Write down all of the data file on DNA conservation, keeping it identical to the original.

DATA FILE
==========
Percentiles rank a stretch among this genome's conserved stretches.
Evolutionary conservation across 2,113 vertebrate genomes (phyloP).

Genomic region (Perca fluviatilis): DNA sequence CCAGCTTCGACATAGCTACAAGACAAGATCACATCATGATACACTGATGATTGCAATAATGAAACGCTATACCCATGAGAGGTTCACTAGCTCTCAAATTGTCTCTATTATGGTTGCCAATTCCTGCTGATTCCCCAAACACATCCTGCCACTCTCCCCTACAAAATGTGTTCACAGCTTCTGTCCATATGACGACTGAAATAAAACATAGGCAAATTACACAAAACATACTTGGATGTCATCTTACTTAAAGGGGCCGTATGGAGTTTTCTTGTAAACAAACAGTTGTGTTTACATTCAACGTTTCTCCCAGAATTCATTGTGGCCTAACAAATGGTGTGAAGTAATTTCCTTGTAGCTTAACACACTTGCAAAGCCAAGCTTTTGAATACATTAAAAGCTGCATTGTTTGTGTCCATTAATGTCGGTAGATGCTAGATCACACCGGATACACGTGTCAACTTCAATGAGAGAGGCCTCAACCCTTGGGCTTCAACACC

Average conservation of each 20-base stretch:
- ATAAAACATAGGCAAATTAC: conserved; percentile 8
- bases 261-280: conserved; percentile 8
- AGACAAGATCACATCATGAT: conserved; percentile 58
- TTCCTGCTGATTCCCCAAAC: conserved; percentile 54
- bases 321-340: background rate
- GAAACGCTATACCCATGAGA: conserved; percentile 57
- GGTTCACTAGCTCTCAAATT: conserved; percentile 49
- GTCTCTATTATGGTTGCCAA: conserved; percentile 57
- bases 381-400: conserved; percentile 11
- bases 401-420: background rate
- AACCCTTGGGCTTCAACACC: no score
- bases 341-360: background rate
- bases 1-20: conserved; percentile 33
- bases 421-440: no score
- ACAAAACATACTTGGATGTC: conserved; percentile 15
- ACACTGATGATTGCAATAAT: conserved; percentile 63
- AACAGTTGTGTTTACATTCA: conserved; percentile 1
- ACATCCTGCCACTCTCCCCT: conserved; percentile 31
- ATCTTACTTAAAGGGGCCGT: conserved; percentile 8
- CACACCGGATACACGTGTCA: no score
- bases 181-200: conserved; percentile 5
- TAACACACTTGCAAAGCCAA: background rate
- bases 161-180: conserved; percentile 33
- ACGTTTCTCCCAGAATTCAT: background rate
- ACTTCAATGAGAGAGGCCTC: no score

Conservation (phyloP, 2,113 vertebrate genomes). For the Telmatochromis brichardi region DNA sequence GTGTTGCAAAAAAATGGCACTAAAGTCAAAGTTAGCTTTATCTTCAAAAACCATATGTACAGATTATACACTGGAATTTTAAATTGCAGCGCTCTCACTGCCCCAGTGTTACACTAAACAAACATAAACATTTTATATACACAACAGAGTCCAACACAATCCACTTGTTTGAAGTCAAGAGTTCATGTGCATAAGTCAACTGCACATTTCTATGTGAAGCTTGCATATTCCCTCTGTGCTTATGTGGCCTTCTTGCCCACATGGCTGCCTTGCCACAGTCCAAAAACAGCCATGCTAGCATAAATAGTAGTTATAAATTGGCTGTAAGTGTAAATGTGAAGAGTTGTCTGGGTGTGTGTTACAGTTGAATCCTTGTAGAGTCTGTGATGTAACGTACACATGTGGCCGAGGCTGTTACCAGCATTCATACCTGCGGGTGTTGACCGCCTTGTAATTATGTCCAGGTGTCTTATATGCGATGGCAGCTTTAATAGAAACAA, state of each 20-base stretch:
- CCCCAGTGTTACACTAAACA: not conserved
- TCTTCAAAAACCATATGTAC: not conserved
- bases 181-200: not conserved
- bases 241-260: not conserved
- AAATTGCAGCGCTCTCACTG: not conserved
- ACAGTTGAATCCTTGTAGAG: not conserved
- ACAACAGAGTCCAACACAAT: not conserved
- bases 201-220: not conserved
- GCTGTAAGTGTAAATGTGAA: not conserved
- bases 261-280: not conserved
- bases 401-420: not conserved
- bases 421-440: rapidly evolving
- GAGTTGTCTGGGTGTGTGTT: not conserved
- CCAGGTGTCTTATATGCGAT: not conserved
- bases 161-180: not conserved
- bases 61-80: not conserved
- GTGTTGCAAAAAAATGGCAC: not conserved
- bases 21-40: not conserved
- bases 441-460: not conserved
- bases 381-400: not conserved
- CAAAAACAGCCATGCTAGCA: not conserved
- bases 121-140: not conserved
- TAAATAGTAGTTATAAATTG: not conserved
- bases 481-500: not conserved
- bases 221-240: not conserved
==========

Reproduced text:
Percentiles rank a stretch among this genome's conserved stretches.
Evolutionary conservation across 2,113 vertebrate genomes (phyloP).

Genomic region (Perca fluviatilis): DNA sequence CCAGCTTCGACATAGCTACAAGACAAGATCACATCATGATACACTGATGATTGCAATAATGAAACGCTATACCCATGAGAGGTTCACTAGCTCTCAAATTGTCTCTATTATGGTTGCCAATTCCTGCTGATTCCCCAAACACATCCTGCCACTCTCCCCTACAAAATGTGTTCACAGCTTCTGTCCATATGACGACTGAAATAAAACATAGGCAAATTACACAAAACATACTTGGATGTCATCTTACTTAAAGGGGCCGTATGGAGTTTTCTTGTAAACAAACAGTTGTGTTTACATTCAACGTTTCTCCCAGAATTCATTGTGGCCTAACAAATGGTGTGAAGTAATTTCCTTGTAGCTTAACACACTTGCAAAGCCAAGCTTTTGAATACATTAAAAGCTGCATTGTTTGTGTCCATTAATGTCGGTAGATGCTAGATCACACCGGATACACGTGTCAACTTCAATGAGAGAGGCCTCAACCCTTGGGCTTCAACACC

Average conservation of each 20-base stretch:
- ATAAAACATAGGCAAATTAC: conserved; percentile 8
- bases 261-280: conserved; percentile 8
- AGACAAGATCACATCATGAT: conserved; percentile 58
- TTCCTGCTGATTCCCCAAAC: conserved; percentile 54
- bases 321-340: background rate
- GAAACGCTATACCCATGAGA: conserved; percentile 57
- GGTTCACTAGCTCTCAAATT: conserved; percentile 49
- GTCTCTATTATGGTTGCCAA: conserved; percentile 57
- bases 381-400: conserved; percentile 11
- bases 401-420: background rate
- AACCCTTGGGCTTCAACACC: no score
- bases 341-360: background rate
- bases 1-20: conserved; percentile 33
- bases 421-440: no score
- ACAAAACATACTTGGATGTC: conserved; percentile 15
- ACACTGATGATTGCAATAAT: conserved; percentile 63
- AACAGTTGTGTTTACATTCA: conserved; percentile 1
- ACATCCTGCCACTCTCCCCT: conserved; percentile 31
- ATCTTACTTAAAGGGGCCGT: conserved; percentile 8
- CACACCGGATACACGTGTCA: no score
- bases 181-200: conserved; percentile 5
- TAACACACTTGCAAAGCCAA: background rate
- bases 161-180: conserved; percentile 33
- ACGTTTCTCCCAGAATTCAT: background rate
- ACTTCAATGAGAGAGGCCTC: no score

Conservation (phyloP, 2,113 vertebrate genomes). For the Telmatochromis brichardi region DNA sequence GTGTTGCAAAAAAATGGCACTAAAGTCAAAGTTAGCTTTATCTTCAAAAACCATATGTACAGATTATACACTGGAATTTTAAATTGCAGCGCTCTCACTGCCCCAGTGTTACACTAAACAAACATAAACATTTTATATACACAACAGAGTCCAACACAATCCACTTGTTTGAAGTCAAGAGTTCATGTGCATAAGTCAACTGCACATTTCTATGTGAAGCTTGCATATTCCCTCTGTGCTTATGTGGCCTTCTTGCCCACATGGCTGCCTTGCCACAGTCCAAAAACAGCCATGCTAGCATAAATAGTAGTTATAAATTGGCTGTAAGTGTAAATGTGAAGAGTTGTCTGGGTGTGTGTTACAGTTGAATCCTTGTAGAGTCTGTGATGTAACGTACACATGTGGCCGAGGCTGTTACCAGCATTCATACCTGCGGGTGTTGACCGCCTTGTAATTATGTCCAGGTGTCTTATATGCGATGGCAGCTTTAATAGAAACAA, state of each 20-base stretch:
- CCCCAGTGTTACACTAAACA: not conserved
- TCTTCAAAAACCATATGTAC: not conserved
- bases 181-200: not conserved
- bases 241-260: not conserved
- AAATTGCAGCGCTCTCACTG: not conserved
- ACAGTTGAATCCTTGTAGAG: not conserved
- ACAACAGAGTCCAACACAAT: not conserved
- bases 201-220: not conserved
- GCTGTAAGTGTAAATGTGAA: not conserved
- bases 261-280: not conserved
- bases 401-420: not conserved
- bases 421-440: rapidly evolving
- GAGTTGTCTGGGTGTGTGTT: not conserved
- CCAGGTGTCTTATATGCGAT: not conserved
- bases 161-180: not conserved
- bases 61-80: not conserved
- GTGTTGCAAAAAAATGGCAC: not conserved
- bases 21-40: not conserved
- bases 441-460: not conserved
- bases 381-400: not conserved
- CAAAAACAGCCATGCTAGCA: not conserved
- bases 121-140: not conserved
- TAAATAGTAGTTATAAATTG: not conserved
- bases 481-500: not conserved
- bases 221-240: not conserved